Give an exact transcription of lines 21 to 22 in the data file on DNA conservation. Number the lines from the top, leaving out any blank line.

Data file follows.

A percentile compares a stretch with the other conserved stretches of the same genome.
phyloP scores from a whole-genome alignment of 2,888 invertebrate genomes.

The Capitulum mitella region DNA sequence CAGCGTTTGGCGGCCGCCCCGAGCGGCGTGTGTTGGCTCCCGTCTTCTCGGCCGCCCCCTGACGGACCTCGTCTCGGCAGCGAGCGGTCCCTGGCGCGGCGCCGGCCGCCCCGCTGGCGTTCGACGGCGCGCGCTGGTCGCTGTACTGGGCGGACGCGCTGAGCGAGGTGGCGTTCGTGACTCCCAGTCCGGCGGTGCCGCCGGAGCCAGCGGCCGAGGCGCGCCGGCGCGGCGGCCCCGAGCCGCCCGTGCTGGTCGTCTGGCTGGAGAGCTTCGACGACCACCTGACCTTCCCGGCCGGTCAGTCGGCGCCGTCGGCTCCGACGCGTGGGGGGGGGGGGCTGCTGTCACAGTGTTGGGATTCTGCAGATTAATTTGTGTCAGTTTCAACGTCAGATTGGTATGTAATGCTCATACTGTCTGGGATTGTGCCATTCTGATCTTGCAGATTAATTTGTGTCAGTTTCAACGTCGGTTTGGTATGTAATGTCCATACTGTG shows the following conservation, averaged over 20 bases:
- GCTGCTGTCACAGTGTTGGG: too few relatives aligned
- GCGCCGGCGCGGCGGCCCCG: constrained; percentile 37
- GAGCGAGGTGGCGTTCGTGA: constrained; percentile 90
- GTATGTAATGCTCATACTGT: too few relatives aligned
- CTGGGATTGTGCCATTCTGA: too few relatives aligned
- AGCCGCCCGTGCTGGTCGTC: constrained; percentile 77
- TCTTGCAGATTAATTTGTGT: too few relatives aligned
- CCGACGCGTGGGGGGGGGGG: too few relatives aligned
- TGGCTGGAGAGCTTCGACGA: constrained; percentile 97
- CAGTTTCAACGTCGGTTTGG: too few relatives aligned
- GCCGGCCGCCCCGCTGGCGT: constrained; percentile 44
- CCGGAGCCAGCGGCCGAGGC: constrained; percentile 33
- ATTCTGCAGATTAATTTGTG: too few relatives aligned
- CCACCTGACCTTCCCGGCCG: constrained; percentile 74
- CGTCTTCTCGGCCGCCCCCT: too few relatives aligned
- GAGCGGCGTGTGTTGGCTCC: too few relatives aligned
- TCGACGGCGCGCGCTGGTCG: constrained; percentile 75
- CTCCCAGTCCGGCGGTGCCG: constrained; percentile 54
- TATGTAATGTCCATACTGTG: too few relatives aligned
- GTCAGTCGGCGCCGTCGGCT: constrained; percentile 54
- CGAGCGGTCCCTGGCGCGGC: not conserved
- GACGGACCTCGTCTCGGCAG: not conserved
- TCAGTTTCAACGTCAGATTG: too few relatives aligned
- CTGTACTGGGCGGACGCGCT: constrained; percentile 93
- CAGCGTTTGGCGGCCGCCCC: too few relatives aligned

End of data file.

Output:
- CTCCCAGTCCGGCGGTGCCG: constrained; percentile 54
- TATGTAATGTCCATACTGTG: too few relatives aligned